Into the Woods: A Fun Ride with a Serious Message and Good Music

In a village just outside the woods, the Baker (James Corden) and his wife (Emily Blunt) make a deal with the Witch (Meryl Streep) to remove a family curse so they can finally have a child. But they must find a cow as white as milk, a cape as red as blood, hair as yellow as corn, and a slipper as pure as gold, which leads them into the woods. There, they meet Jack (Daniel Huttlestone), Little Red Riding Hood (Lilla Crawford), Rapunzel (Mackenzie Mauzy), and Cinderella (Anna Kendrick), all of whom have wishes of their own.

Into the Woods is one of those musicals people either love or hate, not because of Stephen Sondheim’s music, but because the second half completely deconstructs the happy ending most fairytales leave us with by showing us what happens after each character gets their Happily Ever After. Essentially, the whole point of the musical is to warn parents about telling their children stories that always end happily because they’ll just be disappointed in real life. Hence the Witch’s lament: “Careful the things you say. Children will listen.”

That doesn’t mean the movie’s a total downer, mind you. The first half is a total blast. It combines the popular stories of Cinderella, RapunzelJack and the BeanstalkLittle Red Riding Hood, and others with catchy songs and shenanigans. Also, not one person in this movie was a terrible singer, which is wonderful for a film adaptation of a musical (so we don’t have a Pierce Brosnan in Mamma Mia or Russell Crowe in Les Misérables issue, if you know what I mean).

All of the actors seemed to fit their roles well, too. Emily Blunt and James Corden had wonderful chemistry as the Baker and Baker’s Wife. Lilla Crawford’s annoyingly adorable Little Red Riding Hood was hilarious, especially when she was shoving her mouth full of food. There’s also Christine Baranski and Tracey Ullman, both of whom make this movie better by existing. And, of course, Meryl Streep is a godsend as the Witch. She’s fabulously crazy, and her voice is silk (Seriously, go listen to “Stay with Me“). Even Johnny Depp didn’t bother me that much, despite being gross and creepy.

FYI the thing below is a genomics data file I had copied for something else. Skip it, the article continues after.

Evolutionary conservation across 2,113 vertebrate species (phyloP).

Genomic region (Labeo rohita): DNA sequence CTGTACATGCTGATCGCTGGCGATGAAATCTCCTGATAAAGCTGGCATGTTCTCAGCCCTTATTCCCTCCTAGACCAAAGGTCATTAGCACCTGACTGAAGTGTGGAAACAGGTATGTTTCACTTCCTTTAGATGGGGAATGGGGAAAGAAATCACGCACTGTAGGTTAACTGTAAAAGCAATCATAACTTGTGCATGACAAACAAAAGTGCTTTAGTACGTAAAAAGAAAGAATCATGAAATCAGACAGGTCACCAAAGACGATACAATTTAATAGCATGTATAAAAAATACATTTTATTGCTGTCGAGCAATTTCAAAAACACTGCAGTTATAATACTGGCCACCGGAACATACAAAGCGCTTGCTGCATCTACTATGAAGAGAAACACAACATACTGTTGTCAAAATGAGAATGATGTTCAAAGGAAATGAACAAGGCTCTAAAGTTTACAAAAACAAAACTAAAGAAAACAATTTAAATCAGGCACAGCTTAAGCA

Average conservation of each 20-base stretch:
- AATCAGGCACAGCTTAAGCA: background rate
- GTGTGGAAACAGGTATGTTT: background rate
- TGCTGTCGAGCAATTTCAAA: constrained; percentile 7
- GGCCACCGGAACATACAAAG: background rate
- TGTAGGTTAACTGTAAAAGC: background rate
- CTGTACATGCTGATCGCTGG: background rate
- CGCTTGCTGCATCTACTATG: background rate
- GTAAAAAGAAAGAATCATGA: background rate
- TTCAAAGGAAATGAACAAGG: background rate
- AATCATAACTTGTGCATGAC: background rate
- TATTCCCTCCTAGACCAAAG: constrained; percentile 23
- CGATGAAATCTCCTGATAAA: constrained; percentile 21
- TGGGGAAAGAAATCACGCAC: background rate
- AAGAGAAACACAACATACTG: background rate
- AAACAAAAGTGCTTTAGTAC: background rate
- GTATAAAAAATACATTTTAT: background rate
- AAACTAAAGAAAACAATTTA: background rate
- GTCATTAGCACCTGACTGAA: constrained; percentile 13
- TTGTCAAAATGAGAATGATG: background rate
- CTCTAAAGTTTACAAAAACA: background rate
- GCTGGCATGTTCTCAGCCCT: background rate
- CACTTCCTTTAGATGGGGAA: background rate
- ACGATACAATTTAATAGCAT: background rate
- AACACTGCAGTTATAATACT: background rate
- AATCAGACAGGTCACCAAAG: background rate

Now, Disney somewhat lightened the second half of the story (Gee, there’s a surprise). Specifically, they changed Rapunzel’s story. In the musical, she’s banished to the desert after the Witch catches her with the Prince (Billy Magnussen). Although he rescues and marries her, she ends up going mad and gets crushed to death by the Giant’s Widow, who destroys the kingdom after Jack kills the Giant. In the movie, Rapunzel lives and rides off with her Prince. Not sure why they changed this since everybody else who dies ended up dying.

Nevertheless, the second half is depressing and realistic yet hopeful. After the Baker’s Wife falls from a cliff, Cinderella’s Prince (Chris Pine) strays, Jack’s mother (Tracey Ullman) dies, and Little Red Riding Hood is left with no family, the Baker, Cinderella, Jack, and Little Red Riding Hood come together to defeat the Giant’s Widow and form a new family (And, shit, “No One Is Alone” is beautiful).

Overall, Into the Woods is a great film adaptation of the musical with solid performances from the entire cast. Director Rob Marshall and his crew deserve kudos, too, for not casting actors who can’t sing (which, ironically, always happens with movie musicals). Though this musical deconstructs the fairytale by showing what happens after “Happily Ever After,” I feel like it’s still an enjoyable family film. And, hey, maybe it will get more parents to stop telling unrealistic stories that will only set their kids up for disappointment in life. I wish…

Into the Woods: A

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